Friday, April 25, 2014

Morels and Mayapples

Winter seemed to last forever this year. Warmer temperatures, longer day lengths, the success of my kale and cilantro seedlings, the morels in my yard all herald spring days that will slowly morph into the languid summer days of late May and June.

I've found a lot of the red morels this year, all coming up in concentric circles around the typical bottomland species, but I won't eat the red morels. Folks in Missouri swear that they're edible, but when cooked, they emit a chemical that is also used in the manufacture of rocket fuel. Red morels sure are pretty, but tomorrow morning my fancy town Farmer's Market will surely harbor small pints of yellow morels for an exorbitant price. I do think most of the value of a morel, despite what big city folks like to think, rests in the discovery hike, poking around elm-ash-maple woods on early April days. I did tend to laugh when I lived in Brooklyn and saw morels and Appalachian-sourced ramps on the menu available for the price of a small car.

Thursday, April 10, 2014

Little Guys in the White River Hills

Back to the far southern reaches of the White River Hills to check in on spring, to see how it's progressing down there. In this country, currently being chewed up by development on wide expanses of glades and restorable woodlands, diminutive Leavenworthia exists in gravel parking lots. The sweet little white flowering Draba cuneifolia is a staple on the glades. One of the largest glade complexes (and with rich soil and Trelease's larkspur no less) has remained open in character because it rests at the juncture of two massive powerline easements that slice through the glade landscape. The White River country remains a hugely significant area for conservation with the sheer amount of glade acreage. So many restorable glades and so much development taking place right on top of them.

Friday, April 04, 2014

Spring Upon Us

Last year, I wanted to visit lawns and lots of rural gravel parking lots to document all of the diminutive spring wildflowers that exist under the pressure of car tires and lawnmowers. In Malden, for example, an uncommon bluet exists in a lawn in a city park and isn't encountered in intact natural communities down there. In an accreted gravel pile, formed out of disturbance, I found what I think is Draba verna, pictured, which is more commonly seen in yards than in native settings. I didn't make my catalog for this year, but urge you to check out lawns in the Ozarks for a great diversity of some of the earliest blooming Missouri spring wildflowers. And you won't find them in spring wildflower guides.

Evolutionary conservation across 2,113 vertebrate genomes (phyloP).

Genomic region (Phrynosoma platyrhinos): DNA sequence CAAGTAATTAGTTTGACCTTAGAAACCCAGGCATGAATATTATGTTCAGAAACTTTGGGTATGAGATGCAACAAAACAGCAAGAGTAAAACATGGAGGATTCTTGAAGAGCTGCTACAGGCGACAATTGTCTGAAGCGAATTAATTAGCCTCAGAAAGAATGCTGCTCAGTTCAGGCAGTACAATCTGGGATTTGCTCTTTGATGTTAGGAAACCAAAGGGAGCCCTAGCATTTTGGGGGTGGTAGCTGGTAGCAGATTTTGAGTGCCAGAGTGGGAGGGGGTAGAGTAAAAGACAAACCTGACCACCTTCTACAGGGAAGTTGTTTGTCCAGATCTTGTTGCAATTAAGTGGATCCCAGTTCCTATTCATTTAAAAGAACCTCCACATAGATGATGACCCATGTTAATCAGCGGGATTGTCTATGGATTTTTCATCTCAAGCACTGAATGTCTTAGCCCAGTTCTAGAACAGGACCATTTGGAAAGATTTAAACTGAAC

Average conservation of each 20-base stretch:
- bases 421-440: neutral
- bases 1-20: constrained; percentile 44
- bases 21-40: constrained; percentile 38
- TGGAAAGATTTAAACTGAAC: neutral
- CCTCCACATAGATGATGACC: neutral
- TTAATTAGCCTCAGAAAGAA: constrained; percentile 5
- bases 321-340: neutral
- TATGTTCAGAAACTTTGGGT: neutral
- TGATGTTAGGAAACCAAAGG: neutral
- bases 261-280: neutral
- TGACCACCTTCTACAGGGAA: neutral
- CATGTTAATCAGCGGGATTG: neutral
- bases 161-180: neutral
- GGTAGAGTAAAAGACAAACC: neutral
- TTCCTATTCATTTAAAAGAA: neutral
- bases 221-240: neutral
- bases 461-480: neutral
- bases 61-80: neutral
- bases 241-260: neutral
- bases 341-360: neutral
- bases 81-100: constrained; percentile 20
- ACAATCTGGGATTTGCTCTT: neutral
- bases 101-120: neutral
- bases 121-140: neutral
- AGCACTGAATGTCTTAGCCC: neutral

Of course, visiting woodlands, even really lousy bottomlands with doghair stands of boxelders and cool season pasture grass, you should find fantastic spring ephemeral wildflower viewing in the next few weeks. While I normally promote visiting high quality native systems, managed with fire and without logging and grazing pressure, spring wildflowers grow even in degraded sites. Try to avoid woods with scraped soil from ATV traffic and logging equipment, obviously, but the smallest patch of intact woods should produce some of the more common spring wildflowers (and morels a little later). And it's in the bottoms, areas that by July are chocked full of impenetrable stands of stinging nettle, where you'll find the bluebell displays which should begin in the Central Ozarks in the next couple of weeks.

In 2009 and 2011, I scanned in the lovely Paul Nelson spring wildflower illustrations from a now out-of-print wildflower guide. See the post here with some illustrations and follow the link in that post to see the rest of the book. Every year, I have to refresh my brain on the differences between the Anemone and False Rue Anemone. So, the refresher course!